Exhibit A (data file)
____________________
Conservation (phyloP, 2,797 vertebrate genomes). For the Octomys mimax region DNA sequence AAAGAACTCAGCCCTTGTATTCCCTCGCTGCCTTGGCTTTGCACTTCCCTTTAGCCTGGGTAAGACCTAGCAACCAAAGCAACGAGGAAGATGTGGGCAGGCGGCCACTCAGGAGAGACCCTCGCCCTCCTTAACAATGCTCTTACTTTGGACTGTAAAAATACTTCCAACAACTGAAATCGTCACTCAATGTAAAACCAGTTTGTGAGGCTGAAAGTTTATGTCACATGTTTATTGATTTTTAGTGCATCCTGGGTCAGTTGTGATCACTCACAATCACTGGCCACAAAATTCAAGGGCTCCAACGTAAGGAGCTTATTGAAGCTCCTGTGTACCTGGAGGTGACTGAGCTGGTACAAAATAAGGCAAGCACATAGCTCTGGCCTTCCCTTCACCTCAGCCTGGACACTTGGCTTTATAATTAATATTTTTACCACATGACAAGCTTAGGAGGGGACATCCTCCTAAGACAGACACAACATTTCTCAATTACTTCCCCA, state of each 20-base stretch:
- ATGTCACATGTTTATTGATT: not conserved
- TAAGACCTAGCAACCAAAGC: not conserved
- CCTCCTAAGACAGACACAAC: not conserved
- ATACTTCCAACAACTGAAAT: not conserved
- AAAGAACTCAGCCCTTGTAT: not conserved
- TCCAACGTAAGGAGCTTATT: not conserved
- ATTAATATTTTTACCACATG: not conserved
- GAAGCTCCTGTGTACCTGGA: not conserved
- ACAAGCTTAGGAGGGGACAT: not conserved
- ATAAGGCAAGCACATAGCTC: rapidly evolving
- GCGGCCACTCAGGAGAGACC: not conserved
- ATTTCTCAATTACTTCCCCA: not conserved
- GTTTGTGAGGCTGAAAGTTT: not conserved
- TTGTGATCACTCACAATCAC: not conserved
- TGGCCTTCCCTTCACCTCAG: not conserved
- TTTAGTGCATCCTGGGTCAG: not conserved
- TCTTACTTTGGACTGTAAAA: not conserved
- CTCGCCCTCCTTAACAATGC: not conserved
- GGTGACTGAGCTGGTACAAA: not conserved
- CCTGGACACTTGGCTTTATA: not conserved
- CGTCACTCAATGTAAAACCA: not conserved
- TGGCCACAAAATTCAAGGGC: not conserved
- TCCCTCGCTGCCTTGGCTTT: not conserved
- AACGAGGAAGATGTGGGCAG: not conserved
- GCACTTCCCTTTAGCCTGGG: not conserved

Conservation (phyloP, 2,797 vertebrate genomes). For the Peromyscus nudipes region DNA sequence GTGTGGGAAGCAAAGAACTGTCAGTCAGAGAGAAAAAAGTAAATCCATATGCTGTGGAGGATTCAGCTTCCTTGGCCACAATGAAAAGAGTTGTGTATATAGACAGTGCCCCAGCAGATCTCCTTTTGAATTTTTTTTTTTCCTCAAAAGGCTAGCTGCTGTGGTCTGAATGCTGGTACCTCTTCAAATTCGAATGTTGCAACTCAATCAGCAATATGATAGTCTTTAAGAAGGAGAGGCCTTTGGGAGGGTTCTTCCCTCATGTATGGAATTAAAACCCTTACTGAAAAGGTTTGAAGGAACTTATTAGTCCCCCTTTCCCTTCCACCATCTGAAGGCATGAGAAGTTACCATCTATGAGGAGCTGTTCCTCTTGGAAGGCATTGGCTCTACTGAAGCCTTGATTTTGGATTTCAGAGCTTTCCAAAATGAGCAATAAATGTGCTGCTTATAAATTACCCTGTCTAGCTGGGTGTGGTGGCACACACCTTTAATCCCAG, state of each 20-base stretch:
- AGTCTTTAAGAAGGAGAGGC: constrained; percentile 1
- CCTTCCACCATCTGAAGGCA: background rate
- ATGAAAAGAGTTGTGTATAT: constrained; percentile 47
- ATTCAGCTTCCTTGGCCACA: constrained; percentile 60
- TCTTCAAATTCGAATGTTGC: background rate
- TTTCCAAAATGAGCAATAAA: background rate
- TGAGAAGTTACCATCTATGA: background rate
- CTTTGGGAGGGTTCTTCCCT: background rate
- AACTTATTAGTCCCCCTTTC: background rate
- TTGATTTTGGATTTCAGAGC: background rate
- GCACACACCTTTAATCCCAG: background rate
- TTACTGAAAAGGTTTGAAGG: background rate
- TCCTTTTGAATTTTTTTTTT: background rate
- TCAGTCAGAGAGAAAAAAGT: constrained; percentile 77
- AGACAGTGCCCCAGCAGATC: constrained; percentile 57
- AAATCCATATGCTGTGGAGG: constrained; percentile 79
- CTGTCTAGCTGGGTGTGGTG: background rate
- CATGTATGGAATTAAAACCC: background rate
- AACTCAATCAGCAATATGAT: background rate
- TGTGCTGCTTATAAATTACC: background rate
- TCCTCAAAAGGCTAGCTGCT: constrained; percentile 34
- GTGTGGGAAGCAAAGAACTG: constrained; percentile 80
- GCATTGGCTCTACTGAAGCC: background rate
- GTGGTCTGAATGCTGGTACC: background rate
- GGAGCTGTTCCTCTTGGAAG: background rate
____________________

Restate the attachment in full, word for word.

Conservation (phyloP, 2,797 vertebrate genomes). For the Octomys mimax region DNA sequence AAAGAACTCAGCCCTTGTATTCCCTCGCTGCCTTGGCTTTGCACTTCCCTTTAGCCTGGGTAAGACCTAGCAACCAAAGCAACGAGGAAGATGTGGGCAGGCGGCCACTCAGGAGAGACCCTCGCCCTCCTTAACAATGCTCTTACTTTGGACTGTAAAAATACTTCCAACAACTGAAATCGTCACTCAATGTAAAACCAGTTTGTGAGGCTGAAAGTTTATGTCACATGTTTATTGATTTTTAGTGCATCCTGGGTCAGTTGTGATCACTCACAATCACTGGCCACAAAATTCAAGGGCTCCAACGTAAGGAGCTTATTGAAGCTCCTGTGTACCTGGAGGTGACTGAGCTGGTACAAAATAAGGCAAGCACATAGCTCTGGCCTTCCCTTCACCTCAGCCTGGACACTTGGCTTTATAATTAATATTTTTACCACATGACAAGCTTAGGAGGGGACATCCTCCTAAGACAGACACAACATTTCTCAATTACTTCCCCA, state of each 20-base stretch:
- ATGTCACATGTTTATTGATT: not conserved
- TAAGACCTAGCAACCAAAGC: not conserved
- CCTCCTAAGACAGACACAAC: not conserved
- ATACTTCCAACAACTGAAAT: not conserved
- AAAGAACTCAGCCCTTGTAT: not conserved
- TCCAACGTAAGGAGCTTATT: not conserved
- ATTAATATTTTTACCACATG: not conserved
- GAAGCTCCTGTGTACCTGGA: not conserved
- ACAAGCTTAGGAGGGGACAT: not conserved
- ATAAGGCAAGCACATAGCTC: rapidly evolving
- GCGGCCACTCAGGAGAGACC: not conserved
- ATTTCTCAATTACTTCCCCA: not conserved
- GTTTGTGAGGCTGAAAGTTT: not conserved
- TTGTGATCACTCACAATCAC: not conserved
- TGGCCTTCCCTTCACCTCAG: not conserved
- TTTAGTGCATCCTGGGTCAG: not conserved
- TCTTACTTTGGACTGTAAAA: not conserved
- CTCGCCCTCCTTAACAATGC: not conserved
- GGTGACTGAGCTGGTACAAA: not conserved
- CCTGGACACTTGGCTTTATA: not conserved
- CGTCACTCAATGTAAAACCA: not conserved
- TGGCCACAAAATTCAAGGGC: not conserved
- TCCCTCGCTGCCTTGGCTTT: not conserved
- AACGAGGAAGATGTGGGCAG: not conserved
- GCACTTCCCTTTAGCCTGGG: not conserved

Conservation (phyloP, 2,797 vertebrate genomes). For the Peromyscus nudipes region DNA sequence GTGTGGGAAGCAAAGAACTGTCAGTCAGAGAGAAAAAAGTAAATCCATATGCTGTGGAGGATTCAGCTTCCTTGGCCACAATGAAAAGAGTTGTGTATATAGACAGTGCCCCAGCAGATCTCCTTTTGAATTTTTTTTTTTCCTCAAAAGGCTAGCTGCTGTGGTCTGAATGCTGGTACCTCTTCAAATTCGAATGTTGCAACTCAATCAGCAATATGATAGTCTTTAAGAAGGAGAGGCCTTTGGGAGGGTTCTTCCCTCATGTATGGAATTAAAACCCTTACTGAAAAGGTTTGAAGGAACTTATTAGTCCCCCTTTCCCTTCCACCATCTGAAGGCATGAGAAGTTACCATCTATGAGGAGCTGTTCCTCTTGGAAGGCATTGGCTCTACTGAAGCCTTGATTTTGGATTTCAGAGCTTTCCAAAATGAGCAATAAATGTGCTGCTTATAAATTACCCTGTCTAGCTGGGTGTGGTGGCACACACCTTTAATCCCAG, state of each 20-base stretch:
- AGTCTTTAAGAAGGAGAGGC: constrained; percentile 1
- CCTTCCACCATCTGAAGGCA: background rate
- ATGAAAAGAGTTGTGTATAT: constrained; percentile 47
- ATTCAGCTTCCTTGGCCACA: constrained; percentile 60
- TCTTCAAATTCGAATGTTGC: background rate
- TTTCCAAAATGAGCAATAAA: background rate
- TGAGAAGTTACCATCTATGA: background rate
- CTTTGGGAGGGTTCTTCCCT: background rate
- AACTTATTAGTCCCCCTTTC: background rate
- TTGATTTTGGATTTCAGAGC: background rate
- GCACACACCTTTAATCCCAG: background rate
- TTACTGAAAAGGTTTGAAGG: background rate
- TCCTTTTGAATTTTTTTTTT: background rate
- TCAGTCAGAGAGAAAAAAGT: constrained; percentile 77
- AGACAGTGCCCCAGCAGATC: constrained; percentile 57
- AAATCCATATGCTGTGGAGG: constrained; percentile 79
- CTGTCTAGCTGGGTGTGGTG: background rate
- CATGTATGGAATTAAAACCC: background rate
- AACTCAATCAGCAATATGAT: background rate
- TGTGCTGCTTATAAATTACC: background rate
- TCCTCAAAAGGCTAGCTGCT: constrained; percentile 34
- GTGTGGGAAGCAAAGAACTG: constrained; percentile 80
- GCATTGGCTCTACTGAAGCC: background rate
- GTGGTCTGAATGCTGGTACC: background rate
- GGAGCTGTTCCTCTTGGAAG: background rate